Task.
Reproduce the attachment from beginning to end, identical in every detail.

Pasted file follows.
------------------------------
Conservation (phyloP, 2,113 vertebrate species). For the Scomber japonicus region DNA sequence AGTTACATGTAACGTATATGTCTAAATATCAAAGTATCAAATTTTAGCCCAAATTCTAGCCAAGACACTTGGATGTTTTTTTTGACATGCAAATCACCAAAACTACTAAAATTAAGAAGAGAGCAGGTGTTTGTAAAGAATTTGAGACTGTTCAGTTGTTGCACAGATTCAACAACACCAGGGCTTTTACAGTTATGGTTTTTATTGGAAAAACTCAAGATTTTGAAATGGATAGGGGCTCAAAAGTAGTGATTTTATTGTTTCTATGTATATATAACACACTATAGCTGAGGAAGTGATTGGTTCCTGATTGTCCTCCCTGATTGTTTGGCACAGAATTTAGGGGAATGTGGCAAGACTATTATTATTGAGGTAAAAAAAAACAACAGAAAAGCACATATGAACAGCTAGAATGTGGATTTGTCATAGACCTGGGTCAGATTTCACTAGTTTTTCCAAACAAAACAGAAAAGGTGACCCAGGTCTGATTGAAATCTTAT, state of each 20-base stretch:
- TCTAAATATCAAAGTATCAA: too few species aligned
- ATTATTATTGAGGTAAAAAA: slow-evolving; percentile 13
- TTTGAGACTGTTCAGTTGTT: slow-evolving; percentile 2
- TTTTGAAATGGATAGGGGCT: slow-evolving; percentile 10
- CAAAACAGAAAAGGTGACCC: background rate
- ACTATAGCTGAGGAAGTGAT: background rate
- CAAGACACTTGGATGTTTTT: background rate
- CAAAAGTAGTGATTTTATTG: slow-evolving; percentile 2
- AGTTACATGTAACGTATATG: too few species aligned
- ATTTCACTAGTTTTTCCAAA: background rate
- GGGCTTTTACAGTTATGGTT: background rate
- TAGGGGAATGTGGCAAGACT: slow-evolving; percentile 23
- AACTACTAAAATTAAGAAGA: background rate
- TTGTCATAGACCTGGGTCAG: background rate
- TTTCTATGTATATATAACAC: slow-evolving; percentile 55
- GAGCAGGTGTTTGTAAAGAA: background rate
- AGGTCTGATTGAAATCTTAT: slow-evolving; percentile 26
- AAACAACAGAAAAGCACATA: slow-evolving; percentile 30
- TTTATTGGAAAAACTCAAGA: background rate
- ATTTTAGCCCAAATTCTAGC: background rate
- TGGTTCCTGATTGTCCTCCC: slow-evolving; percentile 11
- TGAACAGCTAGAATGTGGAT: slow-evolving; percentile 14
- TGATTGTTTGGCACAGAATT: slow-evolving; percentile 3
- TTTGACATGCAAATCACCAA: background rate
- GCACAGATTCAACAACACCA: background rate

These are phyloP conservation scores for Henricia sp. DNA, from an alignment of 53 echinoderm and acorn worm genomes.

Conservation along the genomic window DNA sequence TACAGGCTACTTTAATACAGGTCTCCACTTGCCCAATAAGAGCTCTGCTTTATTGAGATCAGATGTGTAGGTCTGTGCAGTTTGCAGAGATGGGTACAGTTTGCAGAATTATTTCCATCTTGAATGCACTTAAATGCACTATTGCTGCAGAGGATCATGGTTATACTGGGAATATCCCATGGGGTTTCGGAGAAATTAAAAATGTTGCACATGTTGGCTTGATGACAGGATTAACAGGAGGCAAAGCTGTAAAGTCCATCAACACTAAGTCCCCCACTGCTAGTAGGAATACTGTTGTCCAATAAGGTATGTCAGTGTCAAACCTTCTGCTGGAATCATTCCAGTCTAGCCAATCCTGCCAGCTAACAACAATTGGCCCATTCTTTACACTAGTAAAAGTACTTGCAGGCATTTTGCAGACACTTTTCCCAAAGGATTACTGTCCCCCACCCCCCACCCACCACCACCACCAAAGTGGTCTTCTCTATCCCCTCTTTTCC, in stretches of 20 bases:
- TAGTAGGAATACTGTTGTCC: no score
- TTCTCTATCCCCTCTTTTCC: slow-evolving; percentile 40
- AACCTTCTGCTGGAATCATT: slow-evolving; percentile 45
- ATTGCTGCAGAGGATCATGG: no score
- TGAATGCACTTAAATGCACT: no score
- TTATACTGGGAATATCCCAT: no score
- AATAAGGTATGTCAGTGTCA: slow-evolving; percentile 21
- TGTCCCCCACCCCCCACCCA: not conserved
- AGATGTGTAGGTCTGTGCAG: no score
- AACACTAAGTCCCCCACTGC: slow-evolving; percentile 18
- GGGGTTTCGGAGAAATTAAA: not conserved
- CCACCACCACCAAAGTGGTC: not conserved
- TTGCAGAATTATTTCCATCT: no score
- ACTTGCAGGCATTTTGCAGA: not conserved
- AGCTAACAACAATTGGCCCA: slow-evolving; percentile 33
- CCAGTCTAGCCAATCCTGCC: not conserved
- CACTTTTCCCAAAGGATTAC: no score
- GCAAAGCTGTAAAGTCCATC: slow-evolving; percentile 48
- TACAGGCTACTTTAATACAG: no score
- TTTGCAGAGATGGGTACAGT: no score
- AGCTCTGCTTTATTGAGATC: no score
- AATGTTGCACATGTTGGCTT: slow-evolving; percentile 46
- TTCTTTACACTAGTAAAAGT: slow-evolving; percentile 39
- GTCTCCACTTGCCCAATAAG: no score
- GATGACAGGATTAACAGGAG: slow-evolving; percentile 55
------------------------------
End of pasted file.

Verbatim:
Conservation (phyloP, 2,113 vertebrate species). For the Scomber japonicus region DNA sequence AGTTACATGTAACGTATATGTCTAAATATCAAAGTATCAAATTTTAGCCCAAATTCTAGCCAAGACACTTGGATGTTTTTTTTGACATGCAAATCACCAAAACTACTAAAATTAAGAAGAGAGCAGGTGTTTGTAAAGAATTTGAGACTGTTCAGTTGTTGCACAGATTCAACAACACCAGGGCTTTTACAGTTATGGTTTTTATTGGAAAAACTCAAGATTTTGAAATGGATAGGGGCTCAAAAGTAGTGATTTTATTGTTTCTATGTATATATAACACACTATAGCTGAGGAAGTGATTGGTTCCTGATTGTCCTCCCTGATTGTTTGGCACAGAATTTAGGGGAATGTGGCAAGACTATTATTATTGAGGTAAAAAAAAACAACAGAAAAGCACATATGAACAGCTAGAATGTGGATTTGTCATAGACCTGGGTCAGATTTCACTAGTTTTTCCAAACAAAACAGAAAAGGTGACCCAGGTCTGATTGAAATCTTAT, state of each 20-base stretch:
- TCTAAATATCAAAGTATCAA: too few species aligned
- ATTATTATTGAGGTAAAAAA: slow-evolving; percentile 13
- TTTGAGACTGTTCAGTTGTT: slow-evolving; percentile 2
- TTTTGAAATGGATAGGGGCT: slow-evolving; percentile 10
- CAAAACAGAAAAGGTGACCC: background rate
- ACTATAGCTGAGGAAGTGAT: background rate
- CAAGACACTTGGATGTTTTT: background rate
- CAAAAGTAGTGATTTTATTG: slow-evolving; percentile 2
- AGTTACATGTAACGTATATG: too few species aligned
- ATTTCACTAGTTTTTCCAAA: background rate
- GGGCTTTTACAGTTATGGTT: background rate
- TAGGGGAATGTGGCAAGACT: slow-evolving; percentile 23
- AACTACTAAAATTAAGAAGA: background rate
- TTGTCATAGACCTGGGTCAG: background rate
- TTTCTATGTATATATAACAC: slow-evolving; percentile 55
- GAGCAGGTGTTTGTAAAGAA: background rate
- AGGTCTGATTGAAATCTTAT: slow-evolving; percentile 26
- AAACAACAGAAAAGCACATA: slow-evolving; percentile 30
- TTTATTGGAAAAACTCAAGA: background rate
- ATTTTAGCCCAAATTCTAGC: background rate
- TGGTTCCTGATTGTCCTCCC: slow-evolving; percentile 11
- TGAACAGCTAGAATGTGGAT: slow-evolving; percentile 14
- TGATTGTTTGGCACAGAATT: slow-evolving; percentile 3
- TTTGACATGCAAATCACCAA: background rate
- GCACAGATTCAACAACACCA: background rate

These are phyloP conservation scores for Henricia sp. DNA, from an alignment of 53 echinoderm and acorn worm genomes.

Conservation along the genomic window DNA sequence TACAGGCTACTTTAATACAGGTCTCCACTTGCCCAATAAGAGCTCTGCTTTATTGAGATCAGATGTGTAGGTCTGTGCAGTTTGCAGAGATGGGTACAGTTTGCAGAATTATTTCCATCTTGAATGCACTTAAATGCACTATTGCTGCAGAGGATCATGGTTATACTGGGAATATCCCATGGGGTTTCGGAGAAATTAAAAATGTTGCACATGTTGGCTTGATGACAGGATTAACAGGAGGCAAAGCTGTAAAGTCCATCAACACTAAGTCCCCCACTGCTAGTAGGAATACTGTTGTCCAATAAGGTATGTCAGTGTCAAACCTTCTGCTGGAATCATTCCAGTCTAGCCAATCCTGCCAGCTAACAACAATTGGCCCATTCTTTACACTAGTAAAAGTACTTGCAGGCATTTTGCAGACACTTTTCCCAAAGGATTACTGTCCCCCACCCCCCACCCACCACCACCACCAAAGTGGTCTTCTCTATCCCCTCTTTTCC, in stretches of 20 bases:
- TAGTAGGAATACTGTTGTCC: no score
- TTCTCTATCCCCTCTTTTCC: slow-evolving; percentile 40
- AACCTTCTGCTGGAATCATT: slow-evolving; percentile 45
- ATTGCTGCAGAGGATCATGG: no score
- TGAATGCACTTAAATGCACT: no score
- TTATACTGGGAATATCCCAT: no score
- AATAAGGTATGTCAGTGTCA: slow-evolving; percentile 21
- TGTCCCCCACCCCCCACCCA: not conserved
- AGATGTGTAGGTCTGTGCAG: no score
- AACACTAAGTCCCCCACTGC: slow-evolving; percentile 18
- GGGGTTTCGGAGAAATTAAA: not conserved
- CCACCACCACCAAAGTGGTC: not conserved
- TTGCAGAATTATTTCCATCT: no score
- ACTTGCAGGCATTTTGCAGA: not conserved
- AGCTAACAACAATTGGCCCA: slow-evolving; percentile 33
- CCAGTCTAGCCAATCCTGCC: not conserved
- CACTTTTCCCAAAGGATTAC: no score
- GCAAAGCTGTAAAGTCCATC: slow-evolving; percentile 48
- TACAGGCTACTTTAATACAG: no score
- TTTGCAGAGATGGGTACAGT: no score
- AGCTCTGCTTTATTGAGATC: no score
- AATGTTGCACATGTTGGCTT: slow-evolving; percentile 46
- TTCTTTACACTAGTAAAAGT: slow-evolving; percentile 39
- GTCTCCACTTGCCCAATAAG: no score
- GATGACAGGATTAACAGGAG: slow-evolving; percentile 55